lease payments cover the difference between a vehicle's sticker price
and its expected value at the end of the lease, cars that hold their
value better have lower lease payments.
The first letter to the editor here is instructive about how the policies of automakers and the work rules obtained by their union has led to the crisis they now face.
David Yermack makes a
solid, albeit academic, argument against furnishing Detroit with funds
with which to continue its foolish ways ("Essay: Just Say No to Detroit,"
Weekend Journal, Nov. 15). However, as a guy who has made his living
selling Fords for over 30 years, I disagree with his conclusion.
We're all loath to
reward bad behavior, and Detroit has a long history of it, including
making lots of money and doing dumb things with it: bringing out
products nobody wants and then paying customers inordinate amounts of
rebate money until they buy them; and building vehicles far in excess
of current demand simply because it's cheaper to incentivize the
vehicles' sales than idle a plant. That behavior alone results in a
cheapening and erosion of brand and resale value, two very serious
consequences that we deal with on a daily basis as dealers.
This perverse behavior
is a result of letting the manufacturing tail wag the marketing dog.
Toyota, Honda and other foreign competitors appreciate that the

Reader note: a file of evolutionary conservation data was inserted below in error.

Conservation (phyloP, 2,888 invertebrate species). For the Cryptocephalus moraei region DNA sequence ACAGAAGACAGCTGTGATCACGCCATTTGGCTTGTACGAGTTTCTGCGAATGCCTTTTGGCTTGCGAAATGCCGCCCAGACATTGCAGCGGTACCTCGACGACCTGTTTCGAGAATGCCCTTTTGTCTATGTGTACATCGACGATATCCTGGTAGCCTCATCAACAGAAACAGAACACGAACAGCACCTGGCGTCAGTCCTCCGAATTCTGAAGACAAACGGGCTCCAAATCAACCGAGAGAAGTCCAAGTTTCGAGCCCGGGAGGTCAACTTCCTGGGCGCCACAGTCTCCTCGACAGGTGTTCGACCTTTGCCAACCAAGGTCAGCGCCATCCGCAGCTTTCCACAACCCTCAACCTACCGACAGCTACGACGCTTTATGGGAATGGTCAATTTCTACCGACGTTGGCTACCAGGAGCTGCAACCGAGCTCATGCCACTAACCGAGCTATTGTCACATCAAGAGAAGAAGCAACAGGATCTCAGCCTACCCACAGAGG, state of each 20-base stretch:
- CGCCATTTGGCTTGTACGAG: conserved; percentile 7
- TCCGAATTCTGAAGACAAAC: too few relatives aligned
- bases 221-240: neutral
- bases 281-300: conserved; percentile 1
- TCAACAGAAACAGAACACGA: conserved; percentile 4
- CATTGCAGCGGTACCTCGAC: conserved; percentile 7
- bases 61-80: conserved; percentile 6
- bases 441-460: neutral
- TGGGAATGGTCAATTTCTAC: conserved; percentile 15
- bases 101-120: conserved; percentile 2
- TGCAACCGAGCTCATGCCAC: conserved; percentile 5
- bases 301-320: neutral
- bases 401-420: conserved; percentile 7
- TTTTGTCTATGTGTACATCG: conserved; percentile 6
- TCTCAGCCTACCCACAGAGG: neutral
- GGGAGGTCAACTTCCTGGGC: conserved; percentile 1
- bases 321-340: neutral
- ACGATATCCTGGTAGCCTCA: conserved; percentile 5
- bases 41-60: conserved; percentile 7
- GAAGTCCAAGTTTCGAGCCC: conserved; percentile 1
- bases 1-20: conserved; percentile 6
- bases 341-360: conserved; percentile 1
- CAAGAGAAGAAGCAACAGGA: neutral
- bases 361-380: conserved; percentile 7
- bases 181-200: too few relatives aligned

tail-dog analogy needs to be the other way around. They build what
people want to buy, regardless of whether it's convenient or cheap to
do so. The arcane, uncompetitive and stifling work rules that have
evolved in the organized plants that Ford, Chrysler and GM operate have
caused that disconnect. They need incredibly long production runs of
any product for it to be profitable. Their costs to produce are so high
and so fixed that most "new" vehicles are almost always variants of old
ones. Nimble they are not, nor can they be, under those conditions.
Mr. Yermack is correct
that we taxpayers are throwing money away by rewarding this bad
behavior. But were the government to do what generations of auto
executives have not and find a way to bring the unionized production of
vehicles into a competitive position with nonunion plants in the U.S.,
then the bad behavior would abruptly end, and literally millions of
jobs would be saved, including mine and those of my 100 employees.
Jim Graham Rancho Santa Margarita, Calif.
If the Big 3 are to become competitive, they must provide better value for their customers by providing a quality product at a competitive price. A bailout would do no good because it doesn't improve the incentive to be competitive. In fact, it may diminish it by sending a signal that future bailouts will be forthcoming.
In addition, the government can tear down restrictions on foreign auto trade, such as reducing tariffs and eliminating quotas, to encourage more competition in the US market for automobiles. If the Big 3 can't compete, then they need to fail and they, and their "resources" need to move to alternative industries. Bailing them out and shielding them from foreign competition simply encourages the same behavior that got them in trouble in the first place.